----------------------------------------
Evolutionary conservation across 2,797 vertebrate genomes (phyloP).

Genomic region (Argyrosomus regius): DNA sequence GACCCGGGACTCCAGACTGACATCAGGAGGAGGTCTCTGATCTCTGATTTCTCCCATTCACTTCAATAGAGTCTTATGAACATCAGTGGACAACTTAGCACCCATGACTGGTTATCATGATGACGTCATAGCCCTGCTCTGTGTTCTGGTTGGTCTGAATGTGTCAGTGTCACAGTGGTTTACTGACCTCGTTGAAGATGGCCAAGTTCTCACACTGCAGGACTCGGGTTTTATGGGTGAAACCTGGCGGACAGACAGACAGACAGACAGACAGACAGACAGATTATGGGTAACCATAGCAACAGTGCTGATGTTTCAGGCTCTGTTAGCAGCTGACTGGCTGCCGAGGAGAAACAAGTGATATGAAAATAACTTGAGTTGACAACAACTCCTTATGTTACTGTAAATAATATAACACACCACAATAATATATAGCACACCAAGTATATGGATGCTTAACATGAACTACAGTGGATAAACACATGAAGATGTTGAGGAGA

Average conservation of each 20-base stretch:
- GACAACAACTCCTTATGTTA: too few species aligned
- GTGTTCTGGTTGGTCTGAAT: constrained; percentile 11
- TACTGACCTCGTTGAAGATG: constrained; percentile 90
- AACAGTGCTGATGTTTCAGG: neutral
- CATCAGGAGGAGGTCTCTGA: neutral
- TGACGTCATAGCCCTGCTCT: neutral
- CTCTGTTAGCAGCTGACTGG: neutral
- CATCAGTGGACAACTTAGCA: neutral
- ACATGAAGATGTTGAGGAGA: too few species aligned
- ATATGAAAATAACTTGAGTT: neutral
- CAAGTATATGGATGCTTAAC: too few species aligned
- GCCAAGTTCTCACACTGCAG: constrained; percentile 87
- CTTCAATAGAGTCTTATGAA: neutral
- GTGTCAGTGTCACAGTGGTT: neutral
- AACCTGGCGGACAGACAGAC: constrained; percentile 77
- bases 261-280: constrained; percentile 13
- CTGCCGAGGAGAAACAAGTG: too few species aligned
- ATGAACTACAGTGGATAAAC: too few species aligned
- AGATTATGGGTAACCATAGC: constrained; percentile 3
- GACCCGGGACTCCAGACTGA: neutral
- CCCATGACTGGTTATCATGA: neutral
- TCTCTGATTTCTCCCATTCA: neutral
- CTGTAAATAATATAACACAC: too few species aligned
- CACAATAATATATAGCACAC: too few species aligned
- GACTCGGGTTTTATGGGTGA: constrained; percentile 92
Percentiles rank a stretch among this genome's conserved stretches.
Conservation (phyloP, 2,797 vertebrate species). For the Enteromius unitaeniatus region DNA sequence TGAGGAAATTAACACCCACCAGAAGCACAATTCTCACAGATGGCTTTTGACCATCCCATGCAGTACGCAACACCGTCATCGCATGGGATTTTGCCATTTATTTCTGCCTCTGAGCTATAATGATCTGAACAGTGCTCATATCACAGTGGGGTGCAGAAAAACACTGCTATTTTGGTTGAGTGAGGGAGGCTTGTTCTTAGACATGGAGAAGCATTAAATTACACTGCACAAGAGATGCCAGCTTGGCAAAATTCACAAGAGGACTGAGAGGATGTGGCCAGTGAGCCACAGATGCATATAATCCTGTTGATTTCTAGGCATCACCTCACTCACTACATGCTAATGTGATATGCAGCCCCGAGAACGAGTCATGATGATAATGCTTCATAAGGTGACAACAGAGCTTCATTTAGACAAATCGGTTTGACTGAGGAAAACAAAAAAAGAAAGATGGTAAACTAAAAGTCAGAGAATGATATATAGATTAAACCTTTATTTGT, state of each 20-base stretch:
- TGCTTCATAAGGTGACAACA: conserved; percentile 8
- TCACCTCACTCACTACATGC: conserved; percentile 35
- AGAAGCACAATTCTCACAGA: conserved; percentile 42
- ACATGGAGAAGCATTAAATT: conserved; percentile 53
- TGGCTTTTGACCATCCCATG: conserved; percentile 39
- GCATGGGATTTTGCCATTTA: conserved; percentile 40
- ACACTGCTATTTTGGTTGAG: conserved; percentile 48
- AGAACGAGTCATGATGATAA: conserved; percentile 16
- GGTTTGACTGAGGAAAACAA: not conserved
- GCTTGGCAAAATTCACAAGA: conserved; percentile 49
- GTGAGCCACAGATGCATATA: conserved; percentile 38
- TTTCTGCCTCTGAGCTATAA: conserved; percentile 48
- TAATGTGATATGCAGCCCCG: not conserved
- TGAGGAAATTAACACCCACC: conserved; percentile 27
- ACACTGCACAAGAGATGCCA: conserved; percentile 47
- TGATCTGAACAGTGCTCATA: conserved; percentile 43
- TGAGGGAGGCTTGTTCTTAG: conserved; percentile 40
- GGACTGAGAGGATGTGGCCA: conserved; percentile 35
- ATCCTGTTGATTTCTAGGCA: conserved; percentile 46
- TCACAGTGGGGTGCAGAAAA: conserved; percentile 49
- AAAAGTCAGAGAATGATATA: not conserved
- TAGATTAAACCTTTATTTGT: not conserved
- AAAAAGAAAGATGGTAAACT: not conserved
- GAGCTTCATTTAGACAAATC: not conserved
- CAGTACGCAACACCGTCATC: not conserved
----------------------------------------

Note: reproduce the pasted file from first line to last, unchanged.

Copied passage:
Evolutionary conservation across 2,797 vertebrate genomes (phyloP).

Genomic region (Argyrosomus regius): DNA sequence GACCCGGGACTCCAGACTGACATCAGGAGGAGGTCTCTGATCTCTGATTTCTCCCATTCACTTCAATAGAGTCTTATGAACATCAGTGGACAACTTAGCACCCATGACTGGTTATCATGATGACGTCATAGCCCTGCTCTGTGTTCTGGTTGGTCTGAATGTGTCAGTGTCACAGTGGTTTACTGACCTCGTTGAAGATGGCCAAGTTCTCACACTGCAGGACTCGGGTTTTATGGGTGAAACCTGGCGGACAGACAGACAGACAGACAGACAGACAGACAGATTATGGGTAACCATAGCAACAGTGCTGATGTTTCAGGCTCTGTTAGCAGCTGACTGGCTGCCGAGGAGAAACAAGTGATATGAAAATAACTTGAGTTGACAACAACTCCTTATGTTACTGTAAATAATATAACACACCACAATAATATATAGCACACCAAGTATATGGATGCTTAACATGAACTACAGTGGATAAACACATGAAGATGTTGAGGAGA

Average conservation of each 20-base stretch:
- GACAACAACTCCTTATGTTA: too few species aligned
- GTGTTCTGGTTGGTCTGAAT: constrained; percentile 11
- TACTGACCTCGTTGAAGATG: constrained; percentile 90
- AACAGTGCTGATGTTTCAGG: neutral
- CATCAGGAGGAGGTCTCTGA: neutral
- TGACGTCATAGCCCTGCTCT: neutral
- CTCTGTTAGCAGCTGACTGG: neutral
- CATCAGTGGACAACTTAGCA: neutral
- ACATGAAGATGTTGAGGAGA: too few species aligned
- ATATGAAAATAACTTGAGTT: neutral
- CAAGTATATGGATGCTTAAC: too few species aligned
- GCCAAGTTCTCACACTGCAG: constrained; percentile 87
- CTTCAATAGAGTCTTATGAA: neutral
- GTGTCAGTGTCACAGTGGTT: neutral
- AACCTGGCGGACAGACAGAC: constrained; percentile 77
- bases 261-280: constrained; percentile 13
- CTGCCGAGGAGAAACAAGTG: too few species aligned
- ATGAACTACAGTGGATAAAC: too few species aligned
- AGATTATGGGTAACCATAGC: constrained; percentile 3
- GACCCGGGACTCCAGACTGA: neutral
- CCCATGACTGGTTATCATGA: neutral
- TCTCTGATTTCTCCCATTCA: neutral
- CTGTAAATAATATAACACAC: too few species aligned
- CACAATAATATATAGCACAC: too few species aligned
- GACTCGGGTTTTATGGGTGA: constrained; percentile 92
Percentiles rank a stretch among this genome's conserved stretches.
Conservation (phyloP, 2,797 vertebrate species). For the Enteromius unitaeniatus region DNA sequence TGAGGAAATTAACACCCACCAGAAGCACAATTCTCACAGATGGCTTTTGACCATCCCATGCAGTACGCAACACCGTCATCGCATGGGATTTTGCCATTTATTTCTGCCTCTGAGCTATAATGATCTGAACAGTGCTCATATCACAGTGGGGTGCAGAAAAACACTGCTATTTTGGTTGAGTGAGGGAGGCTTGTTCTTAGACATGGAGAAGCATTAAATTACACTGCACAAGAGATGCCAGCTTGGCAAAATTCACAAGAGGACTGAGAGGATGTGGCCAGTGAGCCACAGATGCATATAATCCTGTTGATTTCTAGGCATCACCTCACTCACTACATGCTAATGTGATATGCAGCCCCGAGAACGAGTCATGATGATAATGCTTCATAAGGTGACAACAGAGCTTCATTTAGACAAATCGGTTTGACTGAGGAAAACAAAAAAAGAAAGATGGTAAACTAAAAGTCAGAGAATGATATATAGATTAAACCTTTATTTGT, state of each 20-base stretch:
- TGCTTCATAAGGTGACAACA: conserved; percentile 8
- TCACCTCACTCACTACATGC: conserved; percentile 35
- AGAAGCACAATTCTCACAGA: conserved; percentile 42
- ACATGGAGAAGCATTAAATT: conserved; percentile 53
- TGGCTTTTGACCATCCCATG: conserved; percentile 39
- GCATGGGATTTTGCCATTTA: conserved; percentile 40
- ACACTGCTATTTTGGTTGAG: conserved; percentile 48
- AGAACGAGTCATGATGATAA: conserved; percentile 16
- GGTTTGACTGAGGAAAACAA: not conserved
- GCTTGGCAAAATTCACAAGA: conserved; percentile 49
- GTGAGCCACAGATGCATATA: conserved; percentile 38
- TTTCTGCCTCTGAGCTATAA: conserved; percentile 48
- TAATGTGATATGCAGCCCCG: not conserved
- TGAGGAAATTAACACCCACC: conserved; percentile 27
- ACACTGCACAAGAGATGCCA: conserved; percentile 47
- TGATCTGAACAGTGCTCATA: conserved; percentile 43
- TGAGGGAGGCTTGTTCTTAG: conserved; percentile 40
- GGACTGAGAGGATGTGGCCA: conserved; percentile 35
- ATCCTGTTGATTTCTAGGCA: conserved; percentile 46
- TCACAGTGGGGTGCAGAAAA: conserved; percentile 49
- AAAAGTCAGAGAATGATATA: not conserved
- TAGATTAAACCTTTATTTGT: not conserved
- AAAAAGAAAGATGGTAAACT: not conserved
- GAGCTTCATTTAGACAAATC: not conserved
- CAGTACGCAACACCGTCATC: not conserved